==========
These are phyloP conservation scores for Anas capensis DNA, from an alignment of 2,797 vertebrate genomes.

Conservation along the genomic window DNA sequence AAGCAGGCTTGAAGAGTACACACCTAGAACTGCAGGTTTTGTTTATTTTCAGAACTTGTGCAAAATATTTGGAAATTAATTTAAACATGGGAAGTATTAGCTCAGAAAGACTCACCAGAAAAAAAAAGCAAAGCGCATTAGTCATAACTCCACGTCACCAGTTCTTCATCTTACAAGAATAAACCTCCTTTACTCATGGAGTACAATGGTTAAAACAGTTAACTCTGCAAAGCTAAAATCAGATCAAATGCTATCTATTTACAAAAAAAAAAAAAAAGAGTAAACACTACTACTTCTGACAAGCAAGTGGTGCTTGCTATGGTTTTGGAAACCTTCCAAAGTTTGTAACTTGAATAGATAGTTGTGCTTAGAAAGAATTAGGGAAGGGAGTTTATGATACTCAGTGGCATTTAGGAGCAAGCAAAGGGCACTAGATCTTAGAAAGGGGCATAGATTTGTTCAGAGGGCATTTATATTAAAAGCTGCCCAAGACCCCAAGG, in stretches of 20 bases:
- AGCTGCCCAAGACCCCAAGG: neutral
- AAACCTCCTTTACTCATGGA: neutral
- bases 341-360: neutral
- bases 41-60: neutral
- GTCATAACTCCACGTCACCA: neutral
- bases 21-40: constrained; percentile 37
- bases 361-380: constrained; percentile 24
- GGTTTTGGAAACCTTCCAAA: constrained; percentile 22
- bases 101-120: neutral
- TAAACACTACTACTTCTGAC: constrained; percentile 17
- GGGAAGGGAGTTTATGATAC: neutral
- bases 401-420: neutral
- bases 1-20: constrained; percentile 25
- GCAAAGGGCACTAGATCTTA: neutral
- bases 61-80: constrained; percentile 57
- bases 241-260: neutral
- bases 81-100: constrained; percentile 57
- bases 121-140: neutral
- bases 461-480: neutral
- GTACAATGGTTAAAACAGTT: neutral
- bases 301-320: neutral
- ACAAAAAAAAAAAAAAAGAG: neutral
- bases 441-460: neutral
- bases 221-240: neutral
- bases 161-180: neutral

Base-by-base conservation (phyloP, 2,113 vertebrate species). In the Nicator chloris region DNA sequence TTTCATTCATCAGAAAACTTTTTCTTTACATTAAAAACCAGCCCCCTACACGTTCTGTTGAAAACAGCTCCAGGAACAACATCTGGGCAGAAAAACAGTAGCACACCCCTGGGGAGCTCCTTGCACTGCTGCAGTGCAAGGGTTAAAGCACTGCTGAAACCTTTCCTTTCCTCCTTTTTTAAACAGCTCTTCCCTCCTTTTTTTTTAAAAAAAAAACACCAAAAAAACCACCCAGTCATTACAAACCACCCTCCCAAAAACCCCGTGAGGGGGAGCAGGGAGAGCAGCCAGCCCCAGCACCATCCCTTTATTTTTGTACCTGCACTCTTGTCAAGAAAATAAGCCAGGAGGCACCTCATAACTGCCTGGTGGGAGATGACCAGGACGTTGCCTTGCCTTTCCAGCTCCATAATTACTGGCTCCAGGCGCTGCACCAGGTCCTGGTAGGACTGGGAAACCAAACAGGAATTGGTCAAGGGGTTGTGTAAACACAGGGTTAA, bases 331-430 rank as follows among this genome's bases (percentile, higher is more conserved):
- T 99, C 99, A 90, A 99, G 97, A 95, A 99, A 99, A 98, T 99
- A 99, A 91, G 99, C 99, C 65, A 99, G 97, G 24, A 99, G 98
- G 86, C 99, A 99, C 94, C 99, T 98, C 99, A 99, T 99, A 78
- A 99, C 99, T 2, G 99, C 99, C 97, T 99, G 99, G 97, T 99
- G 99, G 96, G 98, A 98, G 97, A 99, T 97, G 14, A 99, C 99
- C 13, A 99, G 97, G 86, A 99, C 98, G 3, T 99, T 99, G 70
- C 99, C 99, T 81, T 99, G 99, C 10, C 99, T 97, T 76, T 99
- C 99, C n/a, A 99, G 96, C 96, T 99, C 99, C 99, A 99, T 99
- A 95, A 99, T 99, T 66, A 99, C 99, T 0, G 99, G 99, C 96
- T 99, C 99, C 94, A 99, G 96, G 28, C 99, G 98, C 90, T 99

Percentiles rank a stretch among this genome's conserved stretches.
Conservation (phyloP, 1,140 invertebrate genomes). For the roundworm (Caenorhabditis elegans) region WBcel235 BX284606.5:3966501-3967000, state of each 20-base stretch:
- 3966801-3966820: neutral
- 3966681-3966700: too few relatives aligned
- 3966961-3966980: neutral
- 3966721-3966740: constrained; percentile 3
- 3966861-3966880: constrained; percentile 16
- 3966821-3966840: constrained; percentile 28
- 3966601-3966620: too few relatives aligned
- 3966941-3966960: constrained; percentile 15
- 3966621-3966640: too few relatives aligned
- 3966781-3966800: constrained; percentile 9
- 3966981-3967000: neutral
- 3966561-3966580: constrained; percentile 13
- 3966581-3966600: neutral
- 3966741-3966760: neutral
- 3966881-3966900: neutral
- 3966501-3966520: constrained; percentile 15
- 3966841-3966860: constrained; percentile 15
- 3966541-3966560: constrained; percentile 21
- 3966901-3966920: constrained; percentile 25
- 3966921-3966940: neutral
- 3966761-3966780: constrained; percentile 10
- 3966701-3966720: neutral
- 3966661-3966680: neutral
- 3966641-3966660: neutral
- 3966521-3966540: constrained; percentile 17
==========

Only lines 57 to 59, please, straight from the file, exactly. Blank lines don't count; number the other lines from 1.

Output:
- 3966841-3966860: constrained; percentile 15
- 3966541-3966560: constrained; percentile 21
- 3966901-3966920: constrained; percentile 25